Its been 25 years since Karen Dobres last worked as a model. Could she harness her grey power to once again make it in an industry driven by youth?
Recently, I read online that Vogue Italia had dedicated itself to “timelessness” with 73-year-old Lauren Hutton gracing its cover. By a weird quirk of fate, on the same day, the call to join a “grey rebellion” landed in my inbox. Grey Models, an agency for older fashion models, was running a one-day intensive Grey Rebellion workshop – a “coaching session for new faces, returning models and pros”. It promised training on catwalk, poses, expressions, castings, fitness, contracts and even “a hi-res photo from a Master Photographer” to take home.
With my 50th birthday looming, was this a signal from the cosmos to resurrect my part-time modelling career from 30 years ago? Could I tear myself away from a comfortable life of box set bingeing on Game of Thrones, throw off my Greywalker chains and reject a life of House of Fraser to re-join House Givenchy or House McCartney? Oh, what the heck, I thought, 50 is the new 25, right?
Since my time in the industry, some model agencies now actually have a “classic” section. Online research led me to discover that there are some 60 legitimate agencies (according to the British Fashion Model Agents Association) employing more than 700 “classic” (aged 30+) working female models. Not too sure how many are as old as me though. Seven hundred isn’t exactly a huge rebellion, but it’s a start. I quickly came across the excellently named agency Mrs Robinson. So, despite a loud voice in my head shouting: “What the hell are you doing?” I gave them a call.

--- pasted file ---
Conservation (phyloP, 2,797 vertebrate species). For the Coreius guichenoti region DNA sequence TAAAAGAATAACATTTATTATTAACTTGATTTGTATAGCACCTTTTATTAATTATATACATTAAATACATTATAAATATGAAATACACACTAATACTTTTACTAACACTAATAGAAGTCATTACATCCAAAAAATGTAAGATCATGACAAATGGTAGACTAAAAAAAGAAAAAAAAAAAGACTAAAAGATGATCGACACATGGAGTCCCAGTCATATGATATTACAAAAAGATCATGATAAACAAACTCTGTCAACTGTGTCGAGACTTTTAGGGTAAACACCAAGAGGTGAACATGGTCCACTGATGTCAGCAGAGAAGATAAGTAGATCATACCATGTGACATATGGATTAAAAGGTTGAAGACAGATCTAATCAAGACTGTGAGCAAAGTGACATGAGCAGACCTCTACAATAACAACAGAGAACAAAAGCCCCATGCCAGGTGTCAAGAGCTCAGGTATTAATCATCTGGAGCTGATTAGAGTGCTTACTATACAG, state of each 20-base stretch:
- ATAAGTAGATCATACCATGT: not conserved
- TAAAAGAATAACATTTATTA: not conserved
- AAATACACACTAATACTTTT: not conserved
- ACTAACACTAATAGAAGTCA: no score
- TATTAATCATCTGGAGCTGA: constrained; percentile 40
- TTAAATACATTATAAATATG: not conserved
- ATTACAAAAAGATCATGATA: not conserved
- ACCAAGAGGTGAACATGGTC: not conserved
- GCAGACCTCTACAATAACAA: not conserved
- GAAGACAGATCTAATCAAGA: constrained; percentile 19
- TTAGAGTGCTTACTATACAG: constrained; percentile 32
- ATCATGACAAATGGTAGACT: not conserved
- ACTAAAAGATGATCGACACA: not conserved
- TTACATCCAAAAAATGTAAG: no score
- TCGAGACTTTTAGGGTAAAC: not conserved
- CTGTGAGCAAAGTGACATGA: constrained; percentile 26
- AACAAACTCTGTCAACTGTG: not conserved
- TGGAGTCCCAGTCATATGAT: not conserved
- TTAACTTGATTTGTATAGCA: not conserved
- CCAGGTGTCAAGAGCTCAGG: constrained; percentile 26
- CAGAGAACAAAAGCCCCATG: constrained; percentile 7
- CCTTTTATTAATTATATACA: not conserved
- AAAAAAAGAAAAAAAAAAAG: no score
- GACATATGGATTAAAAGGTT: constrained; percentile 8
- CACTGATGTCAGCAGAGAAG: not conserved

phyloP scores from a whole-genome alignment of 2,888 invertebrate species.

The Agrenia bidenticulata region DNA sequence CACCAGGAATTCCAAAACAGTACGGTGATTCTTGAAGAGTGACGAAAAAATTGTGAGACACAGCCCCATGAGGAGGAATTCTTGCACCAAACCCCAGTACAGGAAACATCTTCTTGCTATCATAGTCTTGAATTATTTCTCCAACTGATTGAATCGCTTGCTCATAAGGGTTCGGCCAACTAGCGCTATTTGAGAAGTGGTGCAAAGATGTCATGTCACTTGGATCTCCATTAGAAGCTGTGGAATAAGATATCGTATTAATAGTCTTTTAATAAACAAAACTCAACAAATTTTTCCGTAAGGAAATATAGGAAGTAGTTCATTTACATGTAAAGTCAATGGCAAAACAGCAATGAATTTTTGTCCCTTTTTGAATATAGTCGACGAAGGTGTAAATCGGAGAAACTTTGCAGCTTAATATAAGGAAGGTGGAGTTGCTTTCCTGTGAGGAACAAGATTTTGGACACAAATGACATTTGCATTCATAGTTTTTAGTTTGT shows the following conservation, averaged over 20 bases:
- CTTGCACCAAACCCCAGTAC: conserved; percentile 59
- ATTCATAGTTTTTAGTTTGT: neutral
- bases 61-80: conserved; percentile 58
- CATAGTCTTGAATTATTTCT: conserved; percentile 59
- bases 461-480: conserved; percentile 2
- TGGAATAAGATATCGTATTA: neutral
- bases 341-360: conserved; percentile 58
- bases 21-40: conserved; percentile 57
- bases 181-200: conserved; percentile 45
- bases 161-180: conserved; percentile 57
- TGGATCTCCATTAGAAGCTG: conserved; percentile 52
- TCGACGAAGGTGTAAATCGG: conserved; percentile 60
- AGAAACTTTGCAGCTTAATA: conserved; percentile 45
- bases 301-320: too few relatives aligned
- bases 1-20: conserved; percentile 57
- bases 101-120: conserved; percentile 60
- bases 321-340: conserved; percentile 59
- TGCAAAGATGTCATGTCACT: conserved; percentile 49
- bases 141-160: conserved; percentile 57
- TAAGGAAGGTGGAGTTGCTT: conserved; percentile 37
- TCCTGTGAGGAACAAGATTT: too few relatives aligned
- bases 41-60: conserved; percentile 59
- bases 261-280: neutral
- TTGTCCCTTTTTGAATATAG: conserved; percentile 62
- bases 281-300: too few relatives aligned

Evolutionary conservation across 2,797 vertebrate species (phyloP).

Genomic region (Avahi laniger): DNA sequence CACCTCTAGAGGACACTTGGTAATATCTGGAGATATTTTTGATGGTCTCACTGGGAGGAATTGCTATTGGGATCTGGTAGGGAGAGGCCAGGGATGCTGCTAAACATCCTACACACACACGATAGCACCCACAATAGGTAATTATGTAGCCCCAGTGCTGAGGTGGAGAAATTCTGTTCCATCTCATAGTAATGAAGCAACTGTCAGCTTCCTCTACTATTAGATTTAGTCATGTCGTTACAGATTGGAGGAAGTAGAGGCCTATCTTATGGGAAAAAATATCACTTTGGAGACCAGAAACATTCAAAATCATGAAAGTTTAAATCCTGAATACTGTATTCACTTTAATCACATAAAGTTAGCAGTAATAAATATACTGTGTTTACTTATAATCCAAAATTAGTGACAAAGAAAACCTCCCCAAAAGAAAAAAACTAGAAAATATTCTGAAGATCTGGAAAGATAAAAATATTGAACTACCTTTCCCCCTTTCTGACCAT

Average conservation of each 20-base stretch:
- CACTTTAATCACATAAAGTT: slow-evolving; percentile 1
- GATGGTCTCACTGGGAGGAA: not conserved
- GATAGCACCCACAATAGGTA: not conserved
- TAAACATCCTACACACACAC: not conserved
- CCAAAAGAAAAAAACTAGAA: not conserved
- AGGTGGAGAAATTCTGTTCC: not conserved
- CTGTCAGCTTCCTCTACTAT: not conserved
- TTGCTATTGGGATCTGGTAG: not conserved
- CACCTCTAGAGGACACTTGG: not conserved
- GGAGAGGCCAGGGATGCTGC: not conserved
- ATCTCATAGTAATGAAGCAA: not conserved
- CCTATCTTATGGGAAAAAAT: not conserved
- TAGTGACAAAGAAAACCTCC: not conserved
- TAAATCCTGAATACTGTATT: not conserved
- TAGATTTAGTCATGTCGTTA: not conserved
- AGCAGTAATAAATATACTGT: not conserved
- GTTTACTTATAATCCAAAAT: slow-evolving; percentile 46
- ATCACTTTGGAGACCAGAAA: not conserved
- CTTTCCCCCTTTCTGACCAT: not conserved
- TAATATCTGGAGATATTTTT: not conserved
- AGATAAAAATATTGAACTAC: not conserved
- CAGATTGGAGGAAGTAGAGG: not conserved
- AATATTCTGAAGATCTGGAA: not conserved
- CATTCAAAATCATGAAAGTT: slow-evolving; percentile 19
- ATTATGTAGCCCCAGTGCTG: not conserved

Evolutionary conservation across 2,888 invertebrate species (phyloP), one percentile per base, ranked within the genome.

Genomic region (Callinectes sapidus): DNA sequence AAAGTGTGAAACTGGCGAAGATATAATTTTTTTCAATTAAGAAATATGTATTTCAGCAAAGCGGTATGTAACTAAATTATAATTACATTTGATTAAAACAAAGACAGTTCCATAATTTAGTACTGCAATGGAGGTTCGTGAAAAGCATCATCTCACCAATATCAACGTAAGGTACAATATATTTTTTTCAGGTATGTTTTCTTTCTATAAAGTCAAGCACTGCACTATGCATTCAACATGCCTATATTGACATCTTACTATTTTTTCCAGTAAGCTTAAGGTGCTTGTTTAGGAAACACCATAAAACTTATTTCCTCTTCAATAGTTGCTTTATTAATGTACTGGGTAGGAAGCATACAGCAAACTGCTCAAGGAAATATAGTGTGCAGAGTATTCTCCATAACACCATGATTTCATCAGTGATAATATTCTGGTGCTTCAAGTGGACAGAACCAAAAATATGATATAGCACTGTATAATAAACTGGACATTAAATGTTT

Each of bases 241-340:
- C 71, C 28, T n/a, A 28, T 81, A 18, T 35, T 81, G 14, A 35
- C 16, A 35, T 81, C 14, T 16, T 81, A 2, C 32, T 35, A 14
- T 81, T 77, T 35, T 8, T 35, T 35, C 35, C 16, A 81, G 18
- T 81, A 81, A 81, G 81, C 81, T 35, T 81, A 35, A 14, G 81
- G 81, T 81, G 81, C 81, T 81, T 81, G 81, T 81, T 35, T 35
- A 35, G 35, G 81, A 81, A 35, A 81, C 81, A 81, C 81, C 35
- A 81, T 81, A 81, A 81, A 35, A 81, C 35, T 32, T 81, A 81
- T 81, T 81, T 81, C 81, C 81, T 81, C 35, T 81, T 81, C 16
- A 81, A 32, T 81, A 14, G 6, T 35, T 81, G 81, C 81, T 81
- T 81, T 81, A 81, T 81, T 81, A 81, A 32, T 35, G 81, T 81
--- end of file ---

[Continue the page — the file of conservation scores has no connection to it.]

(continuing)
“Height?” they said. Literally like that, no pussyfooting around. “5ft 11in,” I answered. “OK, have you modelled before?” “Yes,” I said, “in the early 90s.” “Age?” “50,” I said proudly. “Oh don’t worry,” they chuckled, “we have ‘girls’ a lot older than you!” I hadn’t been worried about my age, but concede that referring to 50-year-olds as “girls” caused a twinge of anxiety. It was arranged that I’d pop in and introduce myself.
I won’t lie, I was jittery walking into the agency. I’m past the days of spending hours in the bathroom getting ready – preferring to leave that to my teenage daughter – and wasn’t sure that my greying hair and loosening skin were up to focussed visual scrutiny. But they’d allow for that, surely?